How do we measure mitigation and adaptation?
Monteverde is striving to be carbon negative as soon as possible. If Costa Rica is going to be the world’s next carbon neutral country, rural areas such as Monteverde need to capture much more carbon from the atmosphere than we emit. In order to do so, we need to measure how much carbon we emit, and how much carbon is being captured from the atmosphere.
In 2017 and 2018 we gathered data on 2016 emissions from businesses, farms, and homes in the Monteverde district. We hope to share the results here by June 2018. This information will inform decisions for prioritizing mitigation and adaptation action. In turn, we can more effectively build community resilience in the face of climate change.
Photo by: Evelyn Obando
We are enormously grateful to the volunteers who have worked hard to gather this information, and to the farmers, families, and business owners who have cooperated with them. Following the National Climate Change Strategy, these volunteers have gathered statistics from the following sectors:
Liquid Petroleum Gas
Stationary uses of petroleum
Carbon Sequestration Inventory
In order to determine how much carbon is being captured by the forests of Monteverde, we are measuring the growth of trees on 24 randomly selected farms. In 20 x 20 meter plots, we are measuring trees with a diameter greater than 10 centimeters at breast height once a year for 5 years. By using this information with aerial photographs and land use maps, we can calculate the quantity of carbon that is being captured.
Many thanks to the local forestry engineers, students, volunteers, and land owners who are participating in order for this to happen! We hope to have an estimate of our carbon balance in 2018, and a more precise measurement in 2019. Watch for the results here.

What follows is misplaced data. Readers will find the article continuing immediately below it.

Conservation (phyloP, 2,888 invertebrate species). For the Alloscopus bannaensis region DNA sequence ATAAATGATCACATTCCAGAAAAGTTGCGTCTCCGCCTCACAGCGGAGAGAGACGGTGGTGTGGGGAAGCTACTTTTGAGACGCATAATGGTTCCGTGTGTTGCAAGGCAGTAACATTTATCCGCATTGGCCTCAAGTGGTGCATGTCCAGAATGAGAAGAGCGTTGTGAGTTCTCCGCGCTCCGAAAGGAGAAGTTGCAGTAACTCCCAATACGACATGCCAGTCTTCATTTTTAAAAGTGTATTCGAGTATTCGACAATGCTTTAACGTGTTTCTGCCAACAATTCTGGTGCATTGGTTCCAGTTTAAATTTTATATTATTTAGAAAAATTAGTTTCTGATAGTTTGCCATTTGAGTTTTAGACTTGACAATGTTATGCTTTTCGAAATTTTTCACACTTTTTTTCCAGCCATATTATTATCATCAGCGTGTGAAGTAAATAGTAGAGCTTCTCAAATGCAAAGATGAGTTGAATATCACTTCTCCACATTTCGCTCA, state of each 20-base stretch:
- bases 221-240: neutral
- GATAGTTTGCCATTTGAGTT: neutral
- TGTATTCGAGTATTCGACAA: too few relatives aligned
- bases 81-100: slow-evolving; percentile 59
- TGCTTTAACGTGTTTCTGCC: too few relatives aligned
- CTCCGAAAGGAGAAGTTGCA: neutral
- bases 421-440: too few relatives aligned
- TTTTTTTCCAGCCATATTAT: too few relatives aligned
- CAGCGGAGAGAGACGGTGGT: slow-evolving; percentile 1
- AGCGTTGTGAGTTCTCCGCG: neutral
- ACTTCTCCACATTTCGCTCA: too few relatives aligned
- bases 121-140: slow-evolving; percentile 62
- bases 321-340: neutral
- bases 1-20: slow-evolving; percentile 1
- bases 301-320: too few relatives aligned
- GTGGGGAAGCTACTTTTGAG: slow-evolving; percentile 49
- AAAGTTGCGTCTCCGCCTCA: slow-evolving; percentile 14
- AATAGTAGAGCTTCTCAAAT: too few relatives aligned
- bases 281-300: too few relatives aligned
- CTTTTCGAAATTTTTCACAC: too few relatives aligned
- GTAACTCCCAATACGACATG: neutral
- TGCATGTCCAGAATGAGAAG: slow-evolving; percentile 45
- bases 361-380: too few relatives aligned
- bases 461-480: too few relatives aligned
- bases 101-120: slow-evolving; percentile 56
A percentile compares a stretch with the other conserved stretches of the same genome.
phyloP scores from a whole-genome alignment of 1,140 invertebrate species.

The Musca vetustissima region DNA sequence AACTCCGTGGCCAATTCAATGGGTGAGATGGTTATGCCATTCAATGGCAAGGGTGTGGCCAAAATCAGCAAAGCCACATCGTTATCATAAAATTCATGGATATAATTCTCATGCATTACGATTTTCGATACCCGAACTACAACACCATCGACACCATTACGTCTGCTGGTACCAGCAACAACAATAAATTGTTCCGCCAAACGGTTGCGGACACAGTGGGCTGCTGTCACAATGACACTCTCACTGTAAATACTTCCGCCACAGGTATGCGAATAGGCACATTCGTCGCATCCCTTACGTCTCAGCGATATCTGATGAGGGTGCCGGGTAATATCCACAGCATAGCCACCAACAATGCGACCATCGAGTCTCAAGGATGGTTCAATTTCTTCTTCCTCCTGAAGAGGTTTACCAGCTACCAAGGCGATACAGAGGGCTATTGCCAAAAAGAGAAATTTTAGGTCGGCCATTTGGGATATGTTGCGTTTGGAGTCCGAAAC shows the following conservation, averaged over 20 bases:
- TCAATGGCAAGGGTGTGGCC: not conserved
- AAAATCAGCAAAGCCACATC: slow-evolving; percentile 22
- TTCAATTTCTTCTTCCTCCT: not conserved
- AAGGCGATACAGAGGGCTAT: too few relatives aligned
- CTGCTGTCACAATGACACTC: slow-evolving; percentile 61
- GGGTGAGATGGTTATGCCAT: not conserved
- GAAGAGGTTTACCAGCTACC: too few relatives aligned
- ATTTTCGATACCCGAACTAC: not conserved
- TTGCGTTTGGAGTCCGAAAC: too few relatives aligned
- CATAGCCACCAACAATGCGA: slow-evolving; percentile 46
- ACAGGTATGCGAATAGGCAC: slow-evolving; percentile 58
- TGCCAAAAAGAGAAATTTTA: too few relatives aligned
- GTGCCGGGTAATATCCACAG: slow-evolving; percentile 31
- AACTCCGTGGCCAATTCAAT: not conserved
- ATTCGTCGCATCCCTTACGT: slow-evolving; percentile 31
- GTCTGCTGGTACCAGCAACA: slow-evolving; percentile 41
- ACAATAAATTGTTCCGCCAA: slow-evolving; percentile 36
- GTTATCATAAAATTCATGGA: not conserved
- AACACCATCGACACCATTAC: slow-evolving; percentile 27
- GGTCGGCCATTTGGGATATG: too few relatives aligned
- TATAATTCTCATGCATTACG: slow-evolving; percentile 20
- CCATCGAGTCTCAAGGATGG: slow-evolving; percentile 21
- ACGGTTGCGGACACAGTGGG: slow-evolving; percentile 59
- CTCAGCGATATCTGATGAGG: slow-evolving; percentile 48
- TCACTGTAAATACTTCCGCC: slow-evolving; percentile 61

Photo by: Katy VanDusen.
National Carbon Neutral Program 2.0
In September 2017 the National Office of Climate Change (DCC) announced a new carbon neutrality program for counties. Monteverde is one of six municipalities and districts in the cantons to participate in this project.
Indicators of Climate Change Reslience
Resilience is measured by the degree to which we are prepared as a community to minimize the risks and vulnerabilities of climate change. Resilient communities function effectively in spite of adverse climate events. An important indicator of resilience in the community is the ability to reduce water usage each year. For farmers, the indicators include cost effectiveness and sustainable production. Tourist businesses can measure their resilience in part by the number of tourists who said they visited Monteverde because of climate action here.